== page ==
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However, in addition to defense industry technocrats, the Council of State is filled with appointees both high-level and with substantial experience with the economy, including private sector development. Li, Ding, He, Zhang, and Wu were all provincial leaders in Zhejiang, Jiangsu, Fujian, Tianjin, or Shanghai, coastal economic powerhouses and some of the country’s most private-sector-dominated provinces. Local and provincial leaders in these areas typically make many economic decisions and are well versed in policy, especially when they are deputy national officials.

Li and Ding, the “top two” in the State Council, rose to power through the Shanghai party apparatus. Shanghai is known as one of China’s most cosmopolitan and foreign-trade-heavy regions, and Shanghai’s leaders typically maintain close ties to the private sector and foreign firms. While party secretary for Shanghai, Li struck a deal with Tesla to open the first overseas car factory in China, which did not require partnering with a Chinese company, and has been a vocal advocate for additional foreign investment. The State Council’s balance of leadership experience in both industrial policy and market reform ensures that SOE development, as a priority, cannot necessarily come at the expense of the private sector.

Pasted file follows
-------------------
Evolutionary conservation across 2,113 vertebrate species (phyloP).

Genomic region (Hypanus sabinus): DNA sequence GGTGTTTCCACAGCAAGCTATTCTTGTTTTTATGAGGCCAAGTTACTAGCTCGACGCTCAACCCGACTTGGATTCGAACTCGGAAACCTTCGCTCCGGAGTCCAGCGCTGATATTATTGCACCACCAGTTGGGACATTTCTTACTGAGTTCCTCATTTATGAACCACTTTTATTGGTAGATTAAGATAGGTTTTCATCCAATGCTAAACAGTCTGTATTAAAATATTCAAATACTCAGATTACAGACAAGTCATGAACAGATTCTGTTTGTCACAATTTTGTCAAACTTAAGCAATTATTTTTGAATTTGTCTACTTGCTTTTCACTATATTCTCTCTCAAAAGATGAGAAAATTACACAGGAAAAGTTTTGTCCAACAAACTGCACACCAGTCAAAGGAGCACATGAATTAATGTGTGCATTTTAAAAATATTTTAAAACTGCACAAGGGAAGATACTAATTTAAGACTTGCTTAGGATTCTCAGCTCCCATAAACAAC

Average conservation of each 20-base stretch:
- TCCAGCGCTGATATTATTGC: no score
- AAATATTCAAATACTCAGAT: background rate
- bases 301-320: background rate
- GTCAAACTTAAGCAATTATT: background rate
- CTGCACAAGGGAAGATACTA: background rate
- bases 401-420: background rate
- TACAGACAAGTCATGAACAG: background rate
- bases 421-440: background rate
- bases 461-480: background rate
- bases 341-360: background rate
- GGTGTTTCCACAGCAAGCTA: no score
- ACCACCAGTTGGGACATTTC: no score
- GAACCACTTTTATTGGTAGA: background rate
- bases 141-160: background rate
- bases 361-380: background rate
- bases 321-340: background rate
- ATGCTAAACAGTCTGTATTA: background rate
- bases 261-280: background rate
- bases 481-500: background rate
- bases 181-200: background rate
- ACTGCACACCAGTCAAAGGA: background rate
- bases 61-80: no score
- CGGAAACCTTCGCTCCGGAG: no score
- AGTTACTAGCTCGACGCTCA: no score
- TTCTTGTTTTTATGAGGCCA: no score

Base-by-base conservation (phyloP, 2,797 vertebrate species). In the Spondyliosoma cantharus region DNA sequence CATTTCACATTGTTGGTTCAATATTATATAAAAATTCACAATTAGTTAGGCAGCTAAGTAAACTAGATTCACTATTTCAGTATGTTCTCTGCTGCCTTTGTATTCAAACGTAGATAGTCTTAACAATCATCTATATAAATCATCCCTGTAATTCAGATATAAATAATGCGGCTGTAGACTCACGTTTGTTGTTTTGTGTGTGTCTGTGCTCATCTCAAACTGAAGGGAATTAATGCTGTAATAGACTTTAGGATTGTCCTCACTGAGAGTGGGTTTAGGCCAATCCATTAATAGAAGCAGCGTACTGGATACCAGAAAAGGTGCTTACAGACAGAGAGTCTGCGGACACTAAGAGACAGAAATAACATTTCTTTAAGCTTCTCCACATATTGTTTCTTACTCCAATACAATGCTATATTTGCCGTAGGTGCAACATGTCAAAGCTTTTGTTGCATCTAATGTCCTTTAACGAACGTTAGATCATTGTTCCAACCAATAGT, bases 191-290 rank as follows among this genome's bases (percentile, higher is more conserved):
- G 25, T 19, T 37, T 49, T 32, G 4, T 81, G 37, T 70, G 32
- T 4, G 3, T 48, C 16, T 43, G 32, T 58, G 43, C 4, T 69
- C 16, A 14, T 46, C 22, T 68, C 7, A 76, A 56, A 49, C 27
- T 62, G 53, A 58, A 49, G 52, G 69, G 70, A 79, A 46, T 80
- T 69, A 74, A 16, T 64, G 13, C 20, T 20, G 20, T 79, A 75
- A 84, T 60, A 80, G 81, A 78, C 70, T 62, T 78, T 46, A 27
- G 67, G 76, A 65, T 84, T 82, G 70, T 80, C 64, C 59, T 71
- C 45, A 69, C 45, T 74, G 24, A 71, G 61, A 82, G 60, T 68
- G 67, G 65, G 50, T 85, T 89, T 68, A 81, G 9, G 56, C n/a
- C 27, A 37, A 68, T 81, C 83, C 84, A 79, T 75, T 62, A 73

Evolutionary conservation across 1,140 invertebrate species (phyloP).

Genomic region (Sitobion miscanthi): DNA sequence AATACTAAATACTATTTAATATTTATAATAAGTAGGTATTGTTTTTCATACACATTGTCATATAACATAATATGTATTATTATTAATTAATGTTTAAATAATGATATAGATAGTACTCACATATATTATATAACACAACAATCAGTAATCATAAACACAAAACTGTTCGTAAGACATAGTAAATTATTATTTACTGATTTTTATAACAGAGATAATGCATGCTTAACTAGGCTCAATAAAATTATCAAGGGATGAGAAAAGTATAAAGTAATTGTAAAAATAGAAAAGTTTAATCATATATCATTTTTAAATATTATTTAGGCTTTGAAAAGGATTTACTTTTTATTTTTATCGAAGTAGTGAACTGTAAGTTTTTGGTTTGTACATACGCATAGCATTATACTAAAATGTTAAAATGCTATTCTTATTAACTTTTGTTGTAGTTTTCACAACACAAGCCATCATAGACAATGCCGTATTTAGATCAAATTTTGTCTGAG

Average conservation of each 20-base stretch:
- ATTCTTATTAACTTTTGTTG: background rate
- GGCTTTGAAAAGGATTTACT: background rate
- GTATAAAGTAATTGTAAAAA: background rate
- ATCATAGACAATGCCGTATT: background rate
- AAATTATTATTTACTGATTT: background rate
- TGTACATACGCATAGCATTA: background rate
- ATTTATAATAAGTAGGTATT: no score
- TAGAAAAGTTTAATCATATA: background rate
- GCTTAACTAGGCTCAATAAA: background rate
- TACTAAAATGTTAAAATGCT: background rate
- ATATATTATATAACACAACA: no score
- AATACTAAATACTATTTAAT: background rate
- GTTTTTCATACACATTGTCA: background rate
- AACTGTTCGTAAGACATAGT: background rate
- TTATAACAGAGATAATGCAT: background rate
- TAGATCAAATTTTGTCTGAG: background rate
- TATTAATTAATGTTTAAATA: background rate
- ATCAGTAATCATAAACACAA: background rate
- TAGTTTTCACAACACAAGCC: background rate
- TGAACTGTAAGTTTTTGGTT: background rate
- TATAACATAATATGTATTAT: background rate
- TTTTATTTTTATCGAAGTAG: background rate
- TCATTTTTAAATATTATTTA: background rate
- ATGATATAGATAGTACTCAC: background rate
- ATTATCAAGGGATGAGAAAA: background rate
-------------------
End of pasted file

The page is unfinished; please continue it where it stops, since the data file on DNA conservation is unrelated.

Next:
Yet Xi’s assumption of absolute control of the party-state has created a vulnerability: He and his elected leaders must deliver on their promises. Xi will be praised for his achievements and blamed for his failures. To avoid the middle-income trap, China’s leaders will strive toward the goal of “general prosperity” – primarily to increase the Chinese middle class. The campaign could potentially stimulate China’s “three engines of growth”, investment, consumption and foreign trade, each of which has recently faced challenges.

The new leadership of the State Council will be rigorously tested in the coming months and years to see whether it can successfully craft “common prosperity” in a way that is neither anti-market nor anti-development. Rather, China’s emphasis on domestic economic development and support of the middle class necessitates market dynamism and openness. There is more going on with China’s leadership than traditional media caricatures; The contours of the new State Council are visible, but the picture is not yet painted.